Stand-alone “health portals” (as well as siloed legacy solutions or other single-purpose applications) that are not directly and seamlessly integrated into the repair process may actually inhibit the service management process and introduce unwanted inefficiencies that add to asset downtime. By not being tied directly into the repair process, these systems can only trigger a series of phone calls, emails, paper shuffling and other coordination efforts to try to find the people and information necessary to actually repair an asset.
Knowing that something is broken or going to break does not ensure effective service management or increased uptime. In order to make a positive impact on service management, diagnostic information (along with other critical information such as service history, maintenance status, pending work, build details, operational performance, etc.) needs to be integrated into a closed loop repair process where the information is directly actionable. OTA updates can be an important tool in this process.
Service relationship management (SRM) is a strategic business approach that incorporates, among other things, OTA updates and diagnostic information to optimize service value chain efficiency. This drives better decision-making, cost reduction, ensured service event consistency, and maximized asset availability. SRM unifies the management of service events by enabling rich, role-based user experiences by combining service process management with in-context access to required information, including diagnostics, real-time communication and collaboration, and business intelligence tools.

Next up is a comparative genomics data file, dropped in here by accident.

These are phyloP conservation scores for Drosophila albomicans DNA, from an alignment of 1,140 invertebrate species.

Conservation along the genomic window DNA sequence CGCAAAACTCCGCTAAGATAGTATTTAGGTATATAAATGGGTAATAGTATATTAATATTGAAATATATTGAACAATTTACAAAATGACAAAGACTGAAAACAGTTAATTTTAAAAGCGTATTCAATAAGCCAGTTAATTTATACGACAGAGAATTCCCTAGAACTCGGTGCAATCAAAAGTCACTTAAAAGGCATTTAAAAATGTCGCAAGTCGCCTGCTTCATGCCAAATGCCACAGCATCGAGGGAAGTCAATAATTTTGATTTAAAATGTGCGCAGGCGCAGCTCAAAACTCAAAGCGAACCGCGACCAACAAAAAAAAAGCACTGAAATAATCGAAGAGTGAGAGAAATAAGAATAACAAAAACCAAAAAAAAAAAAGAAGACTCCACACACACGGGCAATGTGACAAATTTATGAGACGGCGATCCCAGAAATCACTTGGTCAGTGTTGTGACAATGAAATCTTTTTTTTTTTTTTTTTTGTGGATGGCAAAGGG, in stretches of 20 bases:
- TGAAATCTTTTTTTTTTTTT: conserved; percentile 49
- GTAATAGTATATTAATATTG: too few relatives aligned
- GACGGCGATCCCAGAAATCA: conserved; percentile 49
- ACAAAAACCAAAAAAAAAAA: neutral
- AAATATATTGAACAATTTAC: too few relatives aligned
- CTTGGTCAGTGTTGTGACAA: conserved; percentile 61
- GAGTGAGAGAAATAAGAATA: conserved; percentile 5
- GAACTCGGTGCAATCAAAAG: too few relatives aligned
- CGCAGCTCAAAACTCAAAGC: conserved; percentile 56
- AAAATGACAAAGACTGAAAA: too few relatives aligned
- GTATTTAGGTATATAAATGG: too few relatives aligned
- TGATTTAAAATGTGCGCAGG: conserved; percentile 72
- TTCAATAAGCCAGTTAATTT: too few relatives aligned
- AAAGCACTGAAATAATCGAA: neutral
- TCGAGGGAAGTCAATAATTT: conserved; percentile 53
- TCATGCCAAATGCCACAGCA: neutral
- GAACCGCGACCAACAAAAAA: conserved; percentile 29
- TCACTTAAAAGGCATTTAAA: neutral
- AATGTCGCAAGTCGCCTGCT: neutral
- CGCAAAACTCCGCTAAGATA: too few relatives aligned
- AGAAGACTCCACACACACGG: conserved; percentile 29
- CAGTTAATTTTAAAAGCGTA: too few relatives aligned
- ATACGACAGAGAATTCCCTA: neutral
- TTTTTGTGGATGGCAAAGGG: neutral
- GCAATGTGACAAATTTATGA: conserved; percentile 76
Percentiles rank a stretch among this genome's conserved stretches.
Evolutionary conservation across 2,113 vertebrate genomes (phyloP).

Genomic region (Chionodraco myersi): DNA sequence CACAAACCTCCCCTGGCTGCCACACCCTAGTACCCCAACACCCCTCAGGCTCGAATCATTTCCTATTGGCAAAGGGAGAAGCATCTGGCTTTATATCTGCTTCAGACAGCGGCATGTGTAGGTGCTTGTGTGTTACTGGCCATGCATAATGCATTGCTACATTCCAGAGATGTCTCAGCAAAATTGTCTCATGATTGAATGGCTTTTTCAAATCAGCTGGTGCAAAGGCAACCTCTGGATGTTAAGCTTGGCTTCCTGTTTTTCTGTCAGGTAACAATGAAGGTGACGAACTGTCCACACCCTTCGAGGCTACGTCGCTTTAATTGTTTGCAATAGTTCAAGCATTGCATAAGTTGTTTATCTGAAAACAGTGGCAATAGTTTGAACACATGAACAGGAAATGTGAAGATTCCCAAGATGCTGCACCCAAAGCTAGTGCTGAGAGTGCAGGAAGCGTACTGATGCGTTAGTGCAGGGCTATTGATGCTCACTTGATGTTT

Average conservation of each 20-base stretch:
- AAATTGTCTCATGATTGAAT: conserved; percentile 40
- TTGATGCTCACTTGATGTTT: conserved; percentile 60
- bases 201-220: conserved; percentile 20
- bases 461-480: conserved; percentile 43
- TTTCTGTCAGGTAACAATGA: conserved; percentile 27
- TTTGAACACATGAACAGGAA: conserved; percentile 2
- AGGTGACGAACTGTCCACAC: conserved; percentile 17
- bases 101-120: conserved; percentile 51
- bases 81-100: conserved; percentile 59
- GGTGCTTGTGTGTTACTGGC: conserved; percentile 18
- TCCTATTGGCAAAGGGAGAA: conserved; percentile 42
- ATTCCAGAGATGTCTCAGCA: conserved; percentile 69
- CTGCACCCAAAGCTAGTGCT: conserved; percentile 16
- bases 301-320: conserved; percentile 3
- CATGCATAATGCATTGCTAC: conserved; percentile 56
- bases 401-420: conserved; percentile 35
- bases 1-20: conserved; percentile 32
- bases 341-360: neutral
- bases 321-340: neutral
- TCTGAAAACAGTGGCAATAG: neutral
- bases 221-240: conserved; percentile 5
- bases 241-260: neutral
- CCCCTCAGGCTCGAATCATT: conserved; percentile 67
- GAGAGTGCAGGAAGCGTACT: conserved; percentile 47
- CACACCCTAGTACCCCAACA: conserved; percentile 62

An SRM-enabled process captures previously siloed information and provides a complete and cohesive picture of all relevant data. Connected asset and sensor data is directly integrated into the repair process workflow and immediately accessible by every member of the service supply chain. Alerts are accompanied with automated application event creation, details that help determine the root cause and severity of a problem and suggested repair plans that can be added directly to the work-order. For situations that support OTA updates, the platform, based on roles and permissions, can facilitate the scheduling, communication and delivery of the updates and capture the entire process as part of the asset’s service history.
Despite great advances in IoT capabilities and the hope that Tesla promises, in-person repairs remain inevitable. A brake job cannot be completed by a simple OTA software update, nor can repairs to an overheated engine. However, by eliminating unnecessary in-person repairs and greatly reducing unproductive time associated with other repairs, an SRM solution can integrate IoT data into an actionable repair process that enables the construction industry to reap the true value and ROI from their IoT investments, and keep their equipment on the job.